Sunday, October 2, 2011

Layers of Integrity

Writing for publication requires integrity.  In ninth and tenth grade classrooms, the first layer of integrity is taught in a straightforward manner:  If you copy stuff, you have to say who you copied from.  In J-School, another layer of integrity is added: Identify news and information sources so readers can fairly evaluate the reporting.

In post-grad and professional schools, such as those attended by Licensed Clinical Social Workers, a couple more layers of integrity accrue: Professionals in positions of trust identify sources in order to demonstrate professional integrity with regard to their research and the work of their colleagues. When they're in position to dispense quasi-medical advice, they carry an additional, special burden of integrity.  Readers will, rightly or wrongly, tend to rely on the letters after their names as an indicator of their expertise -- and integrity.

Thus it's triply sad that Barbara Pierce, who claims to be a retired Licensed Clinical Social Worker, once again, betrays her readers, editors and publishers by plagiarizing substantial parts of her reporting  in the regional newspaper. In today's edition of The Charlotte Sun's Sunday tab, "Feeling Fit," Pierce's by line appears at the top of an item about traumatic events.  In it, she writes: "When bad things happen, it can take awhile to get over the pain and feel safe again."

But Pierce didn't write it.  Including the grammar error that Pierce didn't fix, it's word for word from a webpage anchored with ads and sporting a thin river of "content" down the middle called "Healing Emotional and Psychological Trauma." Readers can see it live at  Help Guide Dot Org Website.

Pierce's article in the Charlotte Sun goes on:   "Upsetting emotions, frightening memories, being easily startled, a sense of constant danger that doesn't go away. Or you may feel numb, disconnected and unable to trust each other."  Compare her sentence with Help Guide:  "You may be struggling with upsetting emotions, frightening memories, or a sense of constant danger that you just can't kick.  Or you may feel numb, disconnected, and unable to trust other people."  (It's not terribly important but for some reason, Pierce feels the need to change the websites' full-sentence copy into sentence fragments, editing acceptable 10th grade sentence structure to substandard English that wouldn't pass the state's FCAT exam.)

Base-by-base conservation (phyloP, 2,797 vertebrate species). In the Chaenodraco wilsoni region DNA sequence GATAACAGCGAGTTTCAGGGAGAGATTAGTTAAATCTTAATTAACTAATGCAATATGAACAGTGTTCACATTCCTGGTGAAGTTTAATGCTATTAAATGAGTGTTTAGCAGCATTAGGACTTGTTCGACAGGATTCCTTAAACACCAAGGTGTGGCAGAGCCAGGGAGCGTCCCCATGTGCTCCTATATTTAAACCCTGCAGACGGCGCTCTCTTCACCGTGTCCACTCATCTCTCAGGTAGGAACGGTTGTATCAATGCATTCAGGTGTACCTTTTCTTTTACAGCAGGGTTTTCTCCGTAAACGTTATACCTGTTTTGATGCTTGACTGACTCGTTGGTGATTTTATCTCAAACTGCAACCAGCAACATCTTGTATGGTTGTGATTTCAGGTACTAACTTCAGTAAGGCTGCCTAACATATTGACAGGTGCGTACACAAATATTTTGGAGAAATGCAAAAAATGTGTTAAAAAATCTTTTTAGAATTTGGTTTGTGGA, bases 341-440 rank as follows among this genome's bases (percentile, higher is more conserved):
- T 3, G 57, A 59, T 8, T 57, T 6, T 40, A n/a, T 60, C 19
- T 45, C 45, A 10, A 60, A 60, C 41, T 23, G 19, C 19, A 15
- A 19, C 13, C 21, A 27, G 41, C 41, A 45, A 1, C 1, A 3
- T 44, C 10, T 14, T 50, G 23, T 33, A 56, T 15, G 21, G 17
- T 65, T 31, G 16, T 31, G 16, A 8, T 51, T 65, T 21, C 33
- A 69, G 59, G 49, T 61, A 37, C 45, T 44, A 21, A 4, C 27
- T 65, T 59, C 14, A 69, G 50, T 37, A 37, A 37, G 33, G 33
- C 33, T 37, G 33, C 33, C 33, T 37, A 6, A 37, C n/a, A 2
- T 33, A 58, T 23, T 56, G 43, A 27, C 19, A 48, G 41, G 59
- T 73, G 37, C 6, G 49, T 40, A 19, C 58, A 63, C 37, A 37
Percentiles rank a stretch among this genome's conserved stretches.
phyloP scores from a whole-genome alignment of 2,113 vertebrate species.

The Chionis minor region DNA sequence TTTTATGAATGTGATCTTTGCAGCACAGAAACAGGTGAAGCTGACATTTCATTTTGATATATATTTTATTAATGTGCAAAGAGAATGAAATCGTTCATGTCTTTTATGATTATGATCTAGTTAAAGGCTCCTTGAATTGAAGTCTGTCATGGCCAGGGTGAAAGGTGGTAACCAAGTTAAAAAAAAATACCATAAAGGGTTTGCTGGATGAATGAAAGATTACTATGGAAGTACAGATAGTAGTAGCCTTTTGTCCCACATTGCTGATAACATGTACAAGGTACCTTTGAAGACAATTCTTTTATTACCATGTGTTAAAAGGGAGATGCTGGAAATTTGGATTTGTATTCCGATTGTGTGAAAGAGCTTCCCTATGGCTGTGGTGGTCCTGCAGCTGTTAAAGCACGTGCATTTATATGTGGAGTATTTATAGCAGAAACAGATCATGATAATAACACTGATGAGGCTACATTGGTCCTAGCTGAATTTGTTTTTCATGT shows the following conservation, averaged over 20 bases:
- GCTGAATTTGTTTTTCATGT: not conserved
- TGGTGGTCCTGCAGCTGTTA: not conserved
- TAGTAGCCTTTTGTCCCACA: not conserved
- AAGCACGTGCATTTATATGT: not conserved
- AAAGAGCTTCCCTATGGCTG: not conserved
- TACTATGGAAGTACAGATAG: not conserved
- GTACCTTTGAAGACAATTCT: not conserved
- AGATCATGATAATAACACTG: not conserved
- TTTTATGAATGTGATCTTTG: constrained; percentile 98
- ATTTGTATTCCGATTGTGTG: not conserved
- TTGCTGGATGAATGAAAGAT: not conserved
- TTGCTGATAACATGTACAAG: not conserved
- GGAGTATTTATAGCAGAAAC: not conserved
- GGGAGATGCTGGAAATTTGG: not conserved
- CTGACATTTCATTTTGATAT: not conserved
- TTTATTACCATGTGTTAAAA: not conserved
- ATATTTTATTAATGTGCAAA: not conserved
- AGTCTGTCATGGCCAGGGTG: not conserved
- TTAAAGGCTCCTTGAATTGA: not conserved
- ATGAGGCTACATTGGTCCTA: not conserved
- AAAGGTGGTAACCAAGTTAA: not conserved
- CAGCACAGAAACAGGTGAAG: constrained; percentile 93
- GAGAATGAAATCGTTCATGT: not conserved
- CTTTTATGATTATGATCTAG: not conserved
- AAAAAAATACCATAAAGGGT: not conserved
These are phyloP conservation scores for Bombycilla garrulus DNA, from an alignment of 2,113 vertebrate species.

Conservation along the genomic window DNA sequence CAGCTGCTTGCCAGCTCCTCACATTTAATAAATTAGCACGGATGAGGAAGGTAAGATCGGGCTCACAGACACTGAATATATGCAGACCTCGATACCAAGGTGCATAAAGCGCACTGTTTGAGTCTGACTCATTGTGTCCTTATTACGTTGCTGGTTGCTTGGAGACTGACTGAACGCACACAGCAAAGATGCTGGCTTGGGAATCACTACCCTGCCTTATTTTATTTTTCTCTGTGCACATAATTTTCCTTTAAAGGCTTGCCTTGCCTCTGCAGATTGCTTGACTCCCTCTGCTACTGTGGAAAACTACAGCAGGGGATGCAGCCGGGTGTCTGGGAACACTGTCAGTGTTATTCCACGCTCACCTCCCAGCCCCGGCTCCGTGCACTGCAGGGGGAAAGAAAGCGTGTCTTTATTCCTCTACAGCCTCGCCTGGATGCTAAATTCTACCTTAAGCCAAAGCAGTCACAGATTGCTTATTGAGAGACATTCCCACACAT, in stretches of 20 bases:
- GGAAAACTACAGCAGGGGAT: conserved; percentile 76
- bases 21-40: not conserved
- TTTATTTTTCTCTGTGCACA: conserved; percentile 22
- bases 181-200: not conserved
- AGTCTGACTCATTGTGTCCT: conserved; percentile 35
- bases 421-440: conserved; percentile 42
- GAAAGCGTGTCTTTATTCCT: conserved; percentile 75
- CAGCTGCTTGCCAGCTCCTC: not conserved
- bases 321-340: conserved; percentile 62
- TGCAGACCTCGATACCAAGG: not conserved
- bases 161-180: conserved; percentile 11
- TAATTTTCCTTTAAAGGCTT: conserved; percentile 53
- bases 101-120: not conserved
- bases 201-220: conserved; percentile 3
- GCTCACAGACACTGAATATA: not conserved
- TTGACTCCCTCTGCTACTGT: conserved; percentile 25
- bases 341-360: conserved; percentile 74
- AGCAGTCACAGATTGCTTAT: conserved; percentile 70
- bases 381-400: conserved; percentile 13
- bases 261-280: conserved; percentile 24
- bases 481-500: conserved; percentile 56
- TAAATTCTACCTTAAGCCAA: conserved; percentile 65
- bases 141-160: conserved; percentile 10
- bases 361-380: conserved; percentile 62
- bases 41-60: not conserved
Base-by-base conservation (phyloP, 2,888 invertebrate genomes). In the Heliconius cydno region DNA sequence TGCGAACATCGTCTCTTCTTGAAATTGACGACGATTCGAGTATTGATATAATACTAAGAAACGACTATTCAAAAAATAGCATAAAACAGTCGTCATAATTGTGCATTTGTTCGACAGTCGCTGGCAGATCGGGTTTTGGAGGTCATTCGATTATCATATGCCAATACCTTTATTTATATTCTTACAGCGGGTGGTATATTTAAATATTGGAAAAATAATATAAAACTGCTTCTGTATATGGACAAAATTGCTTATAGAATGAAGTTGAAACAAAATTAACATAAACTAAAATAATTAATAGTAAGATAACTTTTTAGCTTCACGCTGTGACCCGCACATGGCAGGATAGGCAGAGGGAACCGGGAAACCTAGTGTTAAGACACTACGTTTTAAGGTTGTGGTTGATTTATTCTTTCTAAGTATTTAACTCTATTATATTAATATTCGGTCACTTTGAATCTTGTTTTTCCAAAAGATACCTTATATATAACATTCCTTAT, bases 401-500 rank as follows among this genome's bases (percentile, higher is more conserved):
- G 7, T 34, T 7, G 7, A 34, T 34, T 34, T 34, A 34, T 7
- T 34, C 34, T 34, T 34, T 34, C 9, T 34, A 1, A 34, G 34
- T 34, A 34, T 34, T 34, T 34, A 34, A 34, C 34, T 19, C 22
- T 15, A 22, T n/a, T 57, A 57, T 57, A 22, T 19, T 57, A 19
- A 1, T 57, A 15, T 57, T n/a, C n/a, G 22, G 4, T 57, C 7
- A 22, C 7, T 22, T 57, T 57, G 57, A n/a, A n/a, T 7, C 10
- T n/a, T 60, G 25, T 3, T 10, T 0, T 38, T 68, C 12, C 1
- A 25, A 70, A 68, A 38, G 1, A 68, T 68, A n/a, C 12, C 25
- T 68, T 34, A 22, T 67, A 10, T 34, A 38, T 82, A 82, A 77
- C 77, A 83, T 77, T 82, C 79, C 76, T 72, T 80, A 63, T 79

Pierce visits another another website over at Find Articles dot com * in order to plagiarize the nugget, "Some people are born with the ability to bounce back.  Experts promise that those of us who were not born with with ability can learn the skills to carry us through the tough times."  The same site also yields a quote from a Texas researcher.  Old World Wolf will wager a substantial amount that Pierce did not speak to that researcher herself but simply inserted a quote attributed to "Roberta Greene, Ph.D." without without having verified or actually spoken to the person. 

* Or Shape Fitness, an on-line magazine:


On a more cheerful note: A crash blossom worthy of  TCE's longest-ever thread filled in the lower right corner of Saturday's Charlotte Sun:

1 comment:

  1. "When bad things happen, it can take awhile to get over the pain and feel safe again."
    Applies to readers burned by journalistic plagiarism who receive no apology or explanation. This woman has a license in something? If it's anything more than a driver's license, it should be revoked by her profession's ethics board.